Who Profits from Patents?

By Heidi Williams

Posted on August 2, 2019


Image: Heidi WilliamsRecently picked by The Economist as one of the decade’s eight best young economists (see “MIT’s Heidi Williams Named as One of the Decade’s Eight Best Young Economists”), Heidi Williams is particularly interested in the causes and consequences of innovation. Here, she presents a recent paper in which she investigates how patent allowances affect firm performance and worker pay.


In standard competitive models of the labor market, we think of firms as being price takers. That is, workers are paid a wage that is a function of their skill level, and firms take market-level prices of skill as given. However, there is growing empirical evidence that firms contribute substantially to wage inequality across identically skilled workers. Put simply, how much you earn seems to depend in part on the firm at which you work (as opposed to depending solely on your skills).


One natural explanation is that perhaps firm performance matters for worker pay, in the sense that workers employed at firms that are doing better might earn more. However, testing for causal evidence on whether firm performance matters for worker pay has been challenging for two reasons.


First, from an empirical perspective, we would ideally isolate clear shocks to firm performance, and trace through how those shocks propagate into worker pay. Although that thought experiment is simple enough to describe, nearly all past attempts to analyze this question have instead analyzed observed fluctuations in firm performance over time, without making an attempt to understand their source.


Second, in the small number of cases where researchers have successfully identified clear shocks researchers have lacked the type of detailed data needed to cleanly analyze wage responses among incumbent workers. That type of data is critical because the composition of workers employed at a firm may change in response to firm-level shocks. To be concrete, when a firm discovers a new invention it may hire more skilled workers to develop and market that invention. Average wages at the firm would then go up, but that could solely reflect a compositional change in the average skill level of workers employed at the firm, even if no rents from the innovation were being passed through to worker wages.


This piece summarizes a recent academic paper that I wrote with Patrick Kline (UC-Berkeley), Neviana Petkova (US Treasury) and Owen Zidar (Princeton), in which we investigate how patent allowances affect firm performance and worker pay using a new linkage of US patent applications to US Treasury business and worker tax records.


Empirical Approach: Comparing Accepted and Rejected Patent Applications


Patents provide firms with a temporary period of market power, during which they can charge supra-competitive prices and earn rents which allow them to recoup the fixed costs of their research investments. Our idea in this paper is to try to isolate quasi-random variation in which firms receive patents, and to leverage that variation in order to look at how patent-induced rents propagate into worker wages.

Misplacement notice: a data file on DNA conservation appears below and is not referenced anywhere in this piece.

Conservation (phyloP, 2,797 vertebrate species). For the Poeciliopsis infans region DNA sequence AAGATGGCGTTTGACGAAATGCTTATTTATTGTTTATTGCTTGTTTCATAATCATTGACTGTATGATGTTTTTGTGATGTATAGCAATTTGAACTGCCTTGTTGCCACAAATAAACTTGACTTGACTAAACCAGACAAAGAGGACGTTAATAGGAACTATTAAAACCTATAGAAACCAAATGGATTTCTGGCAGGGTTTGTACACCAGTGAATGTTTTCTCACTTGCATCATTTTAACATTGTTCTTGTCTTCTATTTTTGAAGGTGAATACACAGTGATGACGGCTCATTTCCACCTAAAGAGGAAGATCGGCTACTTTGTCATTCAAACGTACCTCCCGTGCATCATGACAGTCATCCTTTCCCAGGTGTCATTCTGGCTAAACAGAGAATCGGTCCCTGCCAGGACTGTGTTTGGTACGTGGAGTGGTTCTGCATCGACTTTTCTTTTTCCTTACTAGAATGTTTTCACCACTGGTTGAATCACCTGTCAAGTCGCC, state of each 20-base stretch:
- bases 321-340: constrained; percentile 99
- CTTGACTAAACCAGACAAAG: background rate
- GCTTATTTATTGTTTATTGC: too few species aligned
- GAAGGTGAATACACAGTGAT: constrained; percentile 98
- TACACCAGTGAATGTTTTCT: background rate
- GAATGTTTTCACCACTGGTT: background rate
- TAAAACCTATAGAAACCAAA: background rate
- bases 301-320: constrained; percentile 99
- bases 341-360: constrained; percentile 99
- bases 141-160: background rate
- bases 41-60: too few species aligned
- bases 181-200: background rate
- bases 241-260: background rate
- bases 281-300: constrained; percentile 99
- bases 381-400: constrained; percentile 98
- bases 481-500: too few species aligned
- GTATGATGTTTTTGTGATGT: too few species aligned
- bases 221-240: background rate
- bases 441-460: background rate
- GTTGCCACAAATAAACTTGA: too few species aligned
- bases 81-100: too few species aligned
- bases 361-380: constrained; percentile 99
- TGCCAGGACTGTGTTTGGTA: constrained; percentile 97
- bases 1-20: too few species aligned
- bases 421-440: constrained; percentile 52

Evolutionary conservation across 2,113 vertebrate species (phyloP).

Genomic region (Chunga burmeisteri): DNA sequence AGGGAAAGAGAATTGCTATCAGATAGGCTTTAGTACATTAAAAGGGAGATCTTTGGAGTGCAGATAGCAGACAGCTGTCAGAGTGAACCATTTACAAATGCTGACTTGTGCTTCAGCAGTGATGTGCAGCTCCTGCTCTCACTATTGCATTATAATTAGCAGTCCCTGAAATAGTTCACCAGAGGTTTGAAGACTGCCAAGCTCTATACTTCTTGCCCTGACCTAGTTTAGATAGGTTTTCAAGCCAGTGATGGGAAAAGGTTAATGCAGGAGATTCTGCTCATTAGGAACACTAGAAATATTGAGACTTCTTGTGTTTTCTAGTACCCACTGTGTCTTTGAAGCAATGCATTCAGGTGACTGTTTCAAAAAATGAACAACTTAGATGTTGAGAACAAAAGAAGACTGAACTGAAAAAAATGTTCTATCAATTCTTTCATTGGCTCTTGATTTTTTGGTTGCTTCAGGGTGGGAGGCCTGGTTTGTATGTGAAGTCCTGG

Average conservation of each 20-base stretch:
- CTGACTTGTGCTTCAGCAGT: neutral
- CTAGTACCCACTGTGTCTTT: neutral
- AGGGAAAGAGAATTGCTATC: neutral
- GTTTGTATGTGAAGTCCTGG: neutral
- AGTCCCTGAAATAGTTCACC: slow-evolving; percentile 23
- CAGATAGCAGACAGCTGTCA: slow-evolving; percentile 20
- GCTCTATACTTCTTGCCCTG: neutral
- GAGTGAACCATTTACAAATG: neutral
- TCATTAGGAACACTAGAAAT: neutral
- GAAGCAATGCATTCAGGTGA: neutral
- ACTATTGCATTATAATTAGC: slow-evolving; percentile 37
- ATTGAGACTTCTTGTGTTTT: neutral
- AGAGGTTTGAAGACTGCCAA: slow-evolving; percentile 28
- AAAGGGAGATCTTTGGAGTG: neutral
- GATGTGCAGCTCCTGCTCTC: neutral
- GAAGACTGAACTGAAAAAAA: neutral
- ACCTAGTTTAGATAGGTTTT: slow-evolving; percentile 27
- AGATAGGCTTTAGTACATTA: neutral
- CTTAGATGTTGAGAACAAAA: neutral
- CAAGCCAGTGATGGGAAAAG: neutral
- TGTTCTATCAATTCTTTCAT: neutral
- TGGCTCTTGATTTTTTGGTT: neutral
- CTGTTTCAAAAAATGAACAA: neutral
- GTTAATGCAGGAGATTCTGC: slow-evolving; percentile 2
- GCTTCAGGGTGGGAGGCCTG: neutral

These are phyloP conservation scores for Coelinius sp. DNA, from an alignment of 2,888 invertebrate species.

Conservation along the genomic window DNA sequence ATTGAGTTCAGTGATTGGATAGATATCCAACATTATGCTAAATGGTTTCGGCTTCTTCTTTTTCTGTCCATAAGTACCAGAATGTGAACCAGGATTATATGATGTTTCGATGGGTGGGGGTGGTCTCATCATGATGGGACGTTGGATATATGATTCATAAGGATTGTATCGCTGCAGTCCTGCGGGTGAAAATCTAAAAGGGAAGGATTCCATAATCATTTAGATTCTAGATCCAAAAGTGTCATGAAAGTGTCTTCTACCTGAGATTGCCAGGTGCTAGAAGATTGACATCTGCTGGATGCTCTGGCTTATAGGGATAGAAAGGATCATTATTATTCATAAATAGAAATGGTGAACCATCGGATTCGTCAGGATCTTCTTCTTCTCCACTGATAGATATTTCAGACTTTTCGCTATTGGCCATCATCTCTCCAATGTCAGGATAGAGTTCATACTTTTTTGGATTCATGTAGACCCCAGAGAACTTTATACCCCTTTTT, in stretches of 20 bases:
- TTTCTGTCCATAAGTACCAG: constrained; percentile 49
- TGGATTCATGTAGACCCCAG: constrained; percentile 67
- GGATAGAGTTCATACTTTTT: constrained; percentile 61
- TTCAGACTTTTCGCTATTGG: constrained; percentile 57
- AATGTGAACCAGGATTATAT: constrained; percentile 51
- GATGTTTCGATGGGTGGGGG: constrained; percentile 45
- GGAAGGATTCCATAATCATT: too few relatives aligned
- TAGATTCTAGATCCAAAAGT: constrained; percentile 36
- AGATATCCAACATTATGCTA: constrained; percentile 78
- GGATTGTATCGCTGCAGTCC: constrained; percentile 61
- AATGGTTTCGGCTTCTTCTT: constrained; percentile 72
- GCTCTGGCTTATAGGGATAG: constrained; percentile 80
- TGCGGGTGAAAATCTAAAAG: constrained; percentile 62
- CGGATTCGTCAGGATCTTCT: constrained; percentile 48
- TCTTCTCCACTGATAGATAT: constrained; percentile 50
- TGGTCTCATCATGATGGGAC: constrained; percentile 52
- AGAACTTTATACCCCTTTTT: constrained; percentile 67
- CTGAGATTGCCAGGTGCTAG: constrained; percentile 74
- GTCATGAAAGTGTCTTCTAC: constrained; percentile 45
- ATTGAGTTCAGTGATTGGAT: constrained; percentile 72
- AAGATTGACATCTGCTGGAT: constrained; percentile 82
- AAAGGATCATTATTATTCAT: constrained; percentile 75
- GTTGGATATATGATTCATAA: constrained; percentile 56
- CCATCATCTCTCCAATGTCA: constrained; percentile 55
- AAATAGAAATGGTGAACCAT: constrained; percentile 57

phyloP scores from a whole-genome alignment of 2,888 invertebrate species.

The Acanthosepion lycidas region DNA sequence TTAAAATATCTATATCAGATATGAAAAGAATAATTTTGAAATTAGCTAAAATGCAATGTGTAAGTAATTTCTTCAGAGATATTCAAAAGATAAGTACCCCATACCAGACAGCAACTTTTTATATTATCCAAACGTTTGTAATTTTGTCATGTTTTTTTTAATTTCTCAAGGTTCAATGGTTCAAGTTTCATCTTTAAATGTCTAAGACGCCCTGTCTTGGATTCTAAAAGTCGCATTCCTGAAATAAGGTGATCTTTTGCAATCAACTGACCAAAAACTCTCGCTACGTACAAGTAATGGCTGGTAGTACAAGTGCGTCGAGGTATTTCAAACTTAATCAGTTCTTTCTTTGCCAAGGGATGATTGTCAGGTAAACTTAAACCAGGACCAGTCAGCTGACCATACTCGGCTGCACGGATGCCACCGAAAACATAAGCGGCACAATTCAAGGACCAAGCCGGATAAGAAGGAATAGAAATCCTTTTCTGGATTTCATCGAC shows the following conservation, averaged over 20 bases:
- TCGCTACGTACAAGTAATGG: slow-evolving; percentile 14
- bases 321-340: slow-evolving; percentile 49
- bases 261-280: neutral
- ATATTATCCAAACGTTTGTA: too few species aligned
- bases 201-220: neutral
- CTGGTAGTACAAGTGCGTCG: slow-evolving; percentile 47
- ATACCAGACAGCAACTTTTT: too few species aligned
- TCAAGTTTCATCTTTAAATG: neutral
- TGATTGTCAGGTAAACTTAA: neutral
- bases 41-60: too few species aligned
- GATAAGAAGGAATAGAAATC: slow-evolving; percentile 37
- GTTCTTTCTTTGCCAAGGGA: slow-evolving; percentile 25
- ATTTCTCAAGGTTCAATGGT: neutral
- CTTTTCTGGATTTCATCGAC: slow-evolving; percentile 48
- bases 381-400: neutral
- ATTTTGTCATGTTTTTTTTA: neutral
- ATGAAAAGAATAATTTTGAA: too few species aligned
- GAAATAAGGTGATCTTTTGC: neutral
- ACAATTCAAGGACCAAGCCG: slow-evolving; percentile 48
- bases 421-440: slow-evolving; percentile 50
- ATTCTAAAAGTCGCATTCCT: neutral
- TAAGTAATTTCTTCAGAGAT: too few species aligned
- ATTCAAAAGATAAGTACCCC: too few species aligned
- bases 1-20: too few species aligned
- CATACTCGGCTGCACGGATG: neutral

Specifically, consider the following thought experiment. Take two patent applications submitted by two separate firms to the US Patent and Trademark Office (USPTO) in the same year, covering the same general type of technology (in USPTO parlance, the two patent applications are sufficiently similar that they will be reviewed in the same Art Unit, or specialized group of USPTO examiners). One of the two applications is initially allowed (that is, granted on the first round of review) whereas the second application is initially rejected. We can, under some assumptions, use the initially rejected firm as a comparison for what would have happened to firm and worker outcomes at the initially allowed firm in the absence of the patent being granted.


Of course, a priori, it isn’t clear that this thought experiment offers a clean comparison: it may be that better patent applications are more likely to be granted patents, in which case initially rejected firms might not be a good comparison for initially accepted firms. My research with Bhaven Sampat (‘How Do Patents Affect Follow-on Innovation? Evidence from the Human Genome’, American Economic Review, 2019 ) has documented a potentially large idiosyncratic component to patent grants - namely, variation across patent examiners in their likelihood of granting patents to observably similar applications. More directly relevant to our study, we can assess empirically whether initially accepted and initially rejected firms look similar in terms of the levels and trends in their outcomes in the years prior to patent applications being submitted, and we find that they do, lending credibility to this empirical approach.




Our empirical analysis relies on a new linkage of two datasets: the census of published patent applications submitted to the USPTO between roughly 2001-2011, and the universe of US Treasury business tax filings and worker earnings histories drawn from W2 and 1099 tax filings.


In the US, we are able to observe both accepted and “rejected” patent applications filed since 29 November 2000 under the American Inventors Protection Act. This data is what enables us to analyze the thought experiment described above, because we observe all firms filing applications, including those firms granted patents as well as those firms not granted patents. In practice, constructing this data on US patent application filings is complicated, as it requires stitching together several different USPTO administrative datasets. But in the end, we are able to combine several different public-use files from the USPTO to construct a comprehensive dataset on applications filed over this period, including information on the timing and content of the USPTO’s initial decisions on each application, which is what we need to implement our empirical analysis.


We link the firms applying for patents (the so-called patent assignees) with firm names in the US Treasury business tax filings (form 1120 for C corporations, 1120S for S corporations, and form 1065 for partnerships). The business tax filings data offer a high-quality set of firm-level variables, from which we are able to construct multiple measures of firm performance. We then link these business tax filings with worker-level W2 and 1099 filings to measure the number of employees and independent contractors, as well as various worker compensation measures. The combination of the business and worker tax filings provide a window into compensation outcomes for many different types of workers, including firm officers and owners, who prevail at the top of the income distribution.